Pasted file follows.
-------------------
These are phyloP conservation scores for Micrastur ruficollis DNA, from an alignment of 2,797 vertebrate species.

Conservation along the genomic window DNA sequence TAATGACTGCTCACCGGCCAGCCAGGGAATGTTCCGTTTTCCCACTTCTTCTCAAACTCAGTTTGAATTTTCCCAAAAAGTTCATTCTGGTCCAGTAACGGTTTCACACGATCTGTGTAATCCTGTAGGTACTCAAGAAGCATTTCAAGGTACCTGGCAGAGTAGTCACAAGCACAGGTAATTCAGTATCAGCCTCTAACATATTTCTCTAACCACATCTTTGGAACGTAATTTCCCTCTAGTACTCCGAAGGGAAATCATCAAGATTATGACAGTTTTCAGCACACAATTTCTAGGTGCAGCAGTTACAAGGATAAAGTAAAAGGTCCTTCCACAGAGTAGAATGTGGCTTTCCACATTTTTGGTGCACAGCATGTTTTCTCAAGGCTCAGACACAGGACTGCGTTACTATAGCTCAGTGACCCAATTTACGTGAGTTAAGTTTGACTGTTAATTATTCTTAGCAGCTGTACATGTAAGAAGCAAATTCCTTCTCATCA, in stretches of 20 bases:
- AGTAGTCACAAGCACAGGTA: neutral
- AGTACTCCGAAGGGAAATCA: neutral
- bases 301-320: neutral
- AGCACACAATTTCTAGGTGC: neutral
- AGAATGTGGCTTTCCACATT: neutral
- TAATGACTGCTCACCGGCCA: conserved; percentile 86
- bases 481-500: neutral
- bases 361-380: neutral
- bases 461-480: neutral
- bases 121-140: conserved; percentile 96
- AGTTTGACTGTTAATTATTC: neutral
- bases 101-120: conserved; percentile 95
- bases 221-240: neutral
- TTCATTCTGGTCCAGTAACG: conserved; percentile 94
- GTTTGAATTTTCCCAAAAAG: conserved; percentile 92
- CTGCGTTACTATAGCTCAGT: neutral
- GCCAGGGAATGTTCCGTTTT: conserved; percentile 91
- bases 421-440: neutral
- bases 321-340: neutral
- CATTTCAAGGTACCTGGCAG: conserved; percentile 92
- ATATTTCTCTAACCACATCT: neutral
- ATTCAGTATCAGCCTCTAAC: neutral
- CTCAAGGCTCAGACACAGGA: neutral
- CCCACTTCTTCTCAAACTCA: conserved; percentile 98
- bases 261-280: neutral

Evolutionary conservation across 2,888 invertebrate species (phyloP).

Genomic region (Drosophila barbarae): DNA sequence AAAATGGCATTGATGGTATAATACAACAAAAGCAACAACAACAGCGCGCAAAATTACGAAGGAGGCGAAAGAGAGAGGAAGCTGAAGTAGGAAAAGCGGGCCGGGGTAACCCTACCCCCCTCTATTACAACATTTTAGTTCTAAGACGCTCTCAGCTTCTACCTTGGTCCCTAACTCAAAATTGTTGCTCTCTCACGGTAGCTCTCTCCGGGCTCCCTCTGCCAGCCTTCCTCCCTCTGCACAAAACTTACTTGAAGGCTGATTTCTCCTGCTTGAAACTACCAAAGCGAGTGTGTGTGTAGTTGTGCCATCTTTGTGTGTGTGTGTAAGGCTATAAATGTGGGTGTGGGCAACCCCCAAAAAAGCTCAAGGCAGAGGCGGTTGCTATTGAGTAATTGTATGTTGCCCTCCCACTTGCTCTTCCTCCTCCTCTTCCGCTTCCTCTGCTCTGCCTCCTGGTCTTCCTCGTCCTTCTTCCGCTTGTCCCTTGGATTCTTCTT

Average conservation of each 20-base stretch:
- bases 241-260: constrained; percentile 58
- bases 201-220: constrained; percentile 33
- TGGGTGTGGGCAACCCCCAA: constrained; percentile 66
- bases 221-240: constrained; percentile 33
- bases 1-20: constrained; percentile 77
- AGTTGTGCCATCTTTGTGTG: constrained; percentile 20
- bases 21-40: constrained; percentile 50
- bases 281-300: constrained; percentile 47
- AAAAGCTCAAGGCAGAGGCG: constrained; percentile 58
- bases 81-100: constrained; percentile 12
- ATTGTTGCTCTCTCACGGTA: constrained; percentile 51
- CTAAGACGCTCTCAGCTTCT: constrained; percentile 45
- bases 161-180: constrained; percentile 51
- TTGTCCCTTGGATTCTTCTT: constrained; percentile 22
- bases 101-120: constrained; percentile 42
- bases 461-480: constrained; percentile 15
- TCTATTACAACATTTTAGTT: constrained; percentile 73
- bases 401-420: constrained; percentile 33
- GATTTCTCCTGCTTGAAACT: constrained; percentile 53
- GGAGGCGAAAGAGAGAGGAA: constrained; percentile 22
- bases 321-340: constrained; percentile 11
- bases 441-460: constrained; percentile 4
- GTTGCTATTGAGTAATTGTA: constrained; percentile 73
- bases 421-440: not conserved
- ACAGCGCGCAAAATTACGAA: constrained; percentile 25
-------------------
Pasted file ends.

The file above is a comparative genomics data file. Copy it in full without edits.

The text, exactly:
These are phyloP conservation scores for Micrastur ruficollis DNA, from an alignment of 2,797 vertebrate species.

Conservation along the genomic window DNA sequence TAATGACTGCTCACCGGCCAGCCAGGGAATGTTCCGTTTTCCCACTTCTTCTCAAACTCAGTTTGAATTTTCCCAAAAAGTTCATTCTGGTCCAGTAACGGTTTCACACGATCTGTGTAATCCTGTAGGTACTCAAGAAGCATTTCAAGGTACCTGGCAGAGTAGTCACAAGCACAGGTAATTCAGTATCAGCCTCTAACATATTTCTCTAACCACATCTTTGGAACGTAATTTCCCTCTAGTACTCCGAAGGGAAATCATCAAGATTATGACAGTTTTCAGCACACAATTTCTAGGTGCAGCAGTTACAAGGATAAAGTAAAAGGTCCTTCCACAGAGTAGAATGTGGCTTTCCACATTTTTGGTGCACAGCATGTTTTCTCAAGGCTCAGACACAGGACTGCGTTACTATAGCTCAGTGACCCAATTTACGTGAGTTAAGTTTGACTGTTAATTATTCTTAGCAGCTGTACATGTAAGAAGCAAATTCCTTCTCATCA, in stretches of 20 bases:
- AGTAGTCACAAGCACAGGTA: neutral
- AGTACTCCGAAGGGAAATCA: neutral
- bases 301-320: neutral
- AGCACACAATTTCTAGGTGC: neutral
- AGAATGTGGCTTTCCACATT: neutral
- TAATGACTGCTCACCGGCCA: conserved; percentile 86
- bases 481-500: neutral
- bases 361-380: neutral
- bases 461-480: neutral
- bases 121-140: conserved; percentile 96
- AGTTTGACTGTTAATTATTC: neutral
- bases 101-120: conserved; percentile 95
- bases 221-240: neutral
- TTCATTCTGGTCCAGTAACG: conserved; percentile 94
- GTTTGAATTTTCCCAAAAAG: conserved; percentile 92
- CTGCGTTACTATAGCTCAGT: neutral
- GCCAGGGAATGTTCCGTTTT: conserved; percentile 91
- bases 421-440: neutral
- bases 321-340: neutral
- CATTTCAAGGTACCTGGCAG: conserved; percentile 92
- ATATTTCTCTAACCACATCT: neutral
- ATTCAGTATCAGCCTCTAAC: neutral
- CTCAAGGCTCAGACACAGGA: neutral
- CCCACTTCTTCTCAAACTCA: conserved; percentile 98
- bases 261-280: neutral

Evolutionary conservation across 2,888 invertebrate species (phyloP).

Genomic region (Drosophila barbarae): DNA sequence AAAATGGCATTGATGGTATAATACAACAAAAGCAACAACAACAGCGCGCAAAATTACGAAGGAGGCGAAAGAGAGAGGAAGCTGAAGTAGGAAAAGCGGGCCGGGGTAACCCTACCCCCCTCTATTACAACATTTTAGTTCTAAGACGCTCTCAGCTTCTACCTTGGTCCCTAACTCAAAATTGTTGCTCTCTCACGGTAGCTCTCTCCGGGCTCCCTCTGCCAGCCTTCCTCCCTCTGCACAAAACTTACTTGAAGGCTGATTTCTCCTGCTTGAAACTACCAAAGCGAGTGTGTGTGTAGTTGTGCCATCTTTGTGTGTGTGTGTAAGGCTATAAATGTGGGTGTGGGCAACCCCCAAAAAAGCTCAAGGCAGAGGCGGTTGCTATTGAGTAATTGTATGTTGCCCTCCCACTTGCTCTTCCTCCTCCTCTTCCGCTTCCTCTGCTCTGCCTCCTGGTCTTCCTCGTCCTTCTTCCGCTTGTCCCTTGGATTCTTCTT

Average conservation of each 20-base stretch:
- bases 241-260: constrained; percentile 58
- bases 201-220: constrained; percentile 33
- TGGGTGTGGGCAACCCCCAA: constrained; percentile 66
- bases 221-240: constrained; percentile 33
- bases 1-20: constrained; percentile 77
- AGTTGTGCCATCTTTGTGTG: constrained; percentile 20
- bases 21-40: constrained; percentile 50
- bases 281-300: constrained; percentile 47
- AAAAGCTCAAGGCAGAGGCG: constrained; percentile 58
- bases 81-100: constrained; percentile 12
- ATTGTTGCTCTCTCACGGTA: constrained; percentile 51
- CTAAGACGCTCTCAGCTTCT: constrained; percentile 45
- bases 161-180: constrained; percentile 51
- TTGTCCCTTGGATTCTTCTT: constrained; percentile 22
- bases 101-120: constrained; percentile 42
- bases 461-480: constrained; percentile 15
- TCTATTACAACATTTTAGTT: constrained; percentile 73
- bases 401-420: constrained; percentile 33
- GATTTCTCCTGCTTGAAACT: constrained; percentile 53
- GGAGGCGAAAGAGAGAGGAA: constrained; percentile 22
- bases 321-340: constrained; percentile 11
- bases 441-460: constrained; percentile 4
- GTTGCTATTGAGTAATTGTA: constrained; percentile 73
- bases 421-440: not conserved
- ACAGCGCGCAAAATTACGAA: constrained; percentile 25